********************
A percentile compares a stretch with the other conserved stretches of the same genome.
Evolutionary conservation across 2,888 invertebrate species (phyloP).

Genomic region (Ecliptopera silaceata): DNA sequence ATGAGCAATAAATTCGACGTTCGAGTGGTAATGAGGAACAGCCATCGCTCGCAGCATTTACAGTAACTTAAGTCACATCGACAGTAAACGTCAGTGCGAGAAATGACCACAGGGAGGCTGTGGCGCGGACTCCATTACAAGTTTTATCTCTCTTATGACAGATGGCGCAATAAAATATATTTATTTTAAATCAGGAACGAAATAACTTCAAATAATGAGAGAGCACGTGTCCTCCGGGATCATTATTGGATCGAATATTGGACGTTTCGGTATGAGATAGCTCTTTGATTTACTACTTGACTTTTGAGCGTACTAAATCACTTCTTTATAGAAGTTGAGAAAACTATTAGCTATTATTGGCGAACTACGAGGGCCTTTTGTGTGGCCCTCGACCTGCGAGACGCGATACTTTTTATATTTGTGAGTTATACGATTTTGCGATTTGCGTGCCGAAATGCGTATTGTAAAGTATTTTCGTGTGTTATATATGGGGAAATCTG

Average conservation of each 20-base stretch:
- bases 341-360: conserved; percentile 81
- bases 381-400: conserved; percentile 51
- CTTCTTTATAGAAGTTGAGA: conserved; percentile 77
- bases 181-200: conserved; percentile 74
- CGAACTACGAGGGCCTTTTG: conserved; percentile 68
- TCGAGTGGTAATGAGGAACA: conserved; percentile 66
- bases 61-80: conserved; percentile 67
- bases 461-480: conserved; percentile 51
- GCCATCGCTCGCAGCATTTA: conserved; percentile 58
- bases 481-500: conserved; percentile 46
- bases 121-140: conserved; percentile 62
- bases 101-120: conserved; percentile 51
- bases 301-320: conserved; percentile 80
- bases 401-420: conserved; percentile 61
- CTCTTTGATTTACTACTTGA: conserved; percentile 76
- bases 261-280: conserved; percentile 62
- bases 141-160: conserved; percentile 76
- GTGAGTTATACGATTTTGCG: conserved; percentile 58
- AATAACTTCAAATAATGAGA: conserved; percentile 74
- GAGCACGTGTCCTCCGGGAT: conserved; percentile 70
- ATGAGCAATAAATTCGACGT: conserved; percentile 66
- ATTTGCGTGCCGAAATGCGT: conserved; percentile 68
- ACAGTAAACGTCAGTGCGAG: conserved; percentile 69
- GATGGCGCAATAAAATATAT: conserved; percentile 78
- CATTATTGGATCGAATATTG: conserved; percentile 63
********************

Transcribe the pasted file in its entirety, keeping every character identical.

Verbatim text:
A percentile compares a stretch with the other conserved stretches of the same genome.
Evolutionary conservation across 2,888 invertebrate species (phyloP).

Genomic region (Ecliptopera silaceata): DNA sequence ATGAGCAATAAATTCGACGTTCGAGTGGTAATGAGGAACAGCCATCGCTCGCAGCATTTACAGTAACTTAAGTCACATCGACAGTAAACGTCAGTGCGAGAAATGACCACAGGGAGGCTGTGGCGCGGACTCCATTACAAGTTTTATCTCTCTTATGACAGATGGCGCAATAAAATATATTTATTTTAAATCAGGAACGAAATAACTTCAAATAATGAGAGAGCACGTGTCCTCCGGGATCATTATTGGATCGAATATTGGACGTTTCGGTATGAGATAGCTCTTTGATTTACTACTTGACTTTTGAGCGTACTAAATCACTTCTTTATAGAAGTTGAGAAAACTATTAGCTATTATTGGCGAACTACGAGGGCCTTTTGTGTGGCCCTCGACCTGCGAGACGCGATACTTTTTATATTTGTGAGTTATACGATTTTGCGATTTGCGTGCCGAAATGCGTATTGTAAAGTATTTTCGTGTGTTATATATGGGGAAATCTG

Average conservation of each 20-base stretch:
- bases 341-360: conserved; percentile 81
- bases 381-400: conserved; percentile 51
- CTTCTTTATAGAAGTTGAGA: conserved; percentile 77
- bases 181-200: conserved; percentile 74
- CGAACTACGAGGGCCTTTTG: conserved; percentile 68
- TCGAGTGGTAATGAGGAACA: conserved; percentile 66
- bases 61-80: conserved; percentile 67
- bases 461-480: conserved; percentile 51
- GCCATCGCTCGCAGCATTTA: conserved; percentile 58
- bases 481-500: conserved; percentile 46
- bases 121-140: conserved; percentile 62
- bases 101-120: conserved; percentile 51
- bases 301-320: conserved; percentile 80
- bases 401-420: conserved; percentile 61
- CTCTTTGATTTACTACTTGA: conserved; percentile 76
- bases 261-280: conserved; percentile 62
- bases 141-160: conserved; percentile 76
- GTGAGTTATACGATTTTGCG: conserved; percentile 58
- AATAACTTCAAATAATGAGA: conserved; percentile 74
- GAGCACGTGTCCTCCGGGAT: conserved; percentile 70
- ATGAGCAATAAATTCGACGT: conserved; percentile 66
- ATTTGCGTGCCGAAATGCGT: conserved; percentile 68
- ACAGTAAACGTCAGTGCGAG: conserved; percentile 69
- GATGGCGCAATAAAATATAT: conserved; percentile 78
- CATTATTGGATCGAATATTG: conserved; percentile 63